In 1940 came yet another change and the DC-5 was born. This was a high wing, twin-engine transport, of which only fifteen were built. All were sold to the Navy and to the Dutch. It was a high-wing DC-3, and to that similarity the airlines objected. At the same time, it presented differences which would have complicated their servicing problems.

Not numerically but chronologically, next is the DC-7 Globemaster, or as it is known by its first user, the Army, the C-74. The DC-7 illustrates how we must sometimes design for two services simultaneously. As a military version, the C-74 carries all cargo, no passengers. In designing and building the Globemaster, which was first flown on September fifth of this year, we found the answers to a triple-headed question: how much can we carry how far and how fast? Answers: thirty tons up to 850 miles, 7,500 miles with lighter payload, over 275 m.p.h. cruising (maximum).

The Globemaster is a big brother to the C-54 Skymaster, and is the first trans-ocean airplane capable of flying non-stop from the United States to almost any point in the world. As a military carrier, it can haul huge cargoes of jeeps, guns, fighter airplanes, small tanks and trucks. On short notice, it can be converted into a troop transport with a capacity of 125 fully equipped troops or a hospital ship with 115 litters. As the DC-7, it will carry a thirteen-man crew and 108 passengers.

DC-5s were high-wing versions of the DC-3 - Airplanes and Rockets

Only fifteen DC-5s were built. They were high-wing versions of the DC-3.

Cutaway of the DC-6 - Airplanes and Rockets

Cutaway of the DC-6, scheduled to fly In 1946. Details unrevealed.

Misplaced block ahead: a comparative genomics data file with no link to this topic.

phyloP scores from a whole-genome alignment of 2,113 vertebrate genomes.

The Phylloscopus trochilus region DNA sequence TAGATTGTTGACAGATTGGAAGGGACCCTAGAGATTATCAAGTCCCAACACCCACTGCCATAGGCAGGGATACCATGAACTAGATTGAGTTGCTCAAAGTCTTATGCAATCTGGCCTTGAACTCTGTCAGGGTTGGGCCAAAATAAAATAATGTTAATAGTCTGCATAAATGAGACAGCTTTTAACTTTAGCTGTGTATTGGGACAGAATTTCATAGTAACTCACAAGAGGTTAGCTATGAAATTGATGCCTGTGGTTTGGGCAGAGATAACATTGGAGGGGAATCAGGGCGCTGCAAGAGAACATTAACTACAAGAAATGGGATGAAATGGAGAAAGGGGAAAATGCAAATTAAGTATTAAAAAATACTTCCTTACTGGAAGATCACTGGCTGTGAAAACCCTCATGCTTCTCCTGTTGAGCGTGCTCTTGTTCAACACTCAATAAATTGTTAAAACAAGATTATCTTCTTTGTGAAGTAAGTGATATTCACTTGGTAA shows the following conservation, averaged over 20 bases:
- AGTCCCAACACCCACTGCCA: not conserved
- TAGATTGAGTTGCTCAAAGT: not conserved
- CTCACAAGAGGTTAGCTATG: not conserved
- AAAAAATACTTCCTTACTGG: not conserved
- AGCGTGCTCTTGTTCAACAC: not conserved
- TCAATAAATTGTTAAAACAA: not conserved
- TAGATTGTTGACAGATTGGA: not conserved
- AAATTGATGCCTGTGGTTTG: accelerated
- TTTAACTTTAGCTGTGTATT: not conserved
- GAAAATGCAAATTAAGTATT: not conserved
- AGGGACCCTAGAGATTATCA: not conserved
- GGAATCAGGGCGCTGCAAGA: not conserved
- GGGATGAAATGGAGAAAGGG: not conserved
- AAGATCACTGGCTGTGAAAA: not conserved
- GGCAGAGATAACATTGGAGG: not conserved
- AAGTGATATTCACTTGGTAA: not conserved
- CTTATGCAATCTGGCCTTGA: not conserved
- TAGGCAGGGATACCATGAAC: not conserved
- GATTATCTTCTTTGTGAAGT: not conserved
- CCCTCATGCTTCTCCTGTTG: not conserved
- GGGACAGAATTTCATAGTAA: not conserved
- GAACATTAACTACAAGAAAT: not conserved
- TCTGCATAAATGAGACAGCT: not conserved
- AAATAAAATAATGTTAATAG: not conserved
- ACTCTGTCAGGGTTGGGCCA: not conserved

Artist's drawing of next year's DC-6 - Airplanes and Rockets

An artist's drawing of next year's DC-6. Its lines show great promise.

Now, bearing in mind that the Globemaster's wings span thirty-two feet more than those of the Super-fortress and that her fuselage is twenty-five feet, one and one-half inches longer, how did we solve the problem of cargo carrying? First, we knew we could devote the entire main cabin to this purpose. Next, we knew we must provide proper cargo hoisting facilities. To meet these requirements, we designed a fuselage which is circular in section, with a maximum outside diameter of thirteen feet, two inches. The structure is of semi-monocoque construction, utilizing hat-section stringers with zee and channel section transverse frames. Flush rivets are used on all outside surfaces.

The floor of the main cabin contains approximately 875 square feet. The cabin is seventy-five feet long and 11.7 feet wide, with maximum usable height of eight and a half feet. Cargo may be loaded through a side loading door in the forward area and through a bottom well immediately aft of the wing.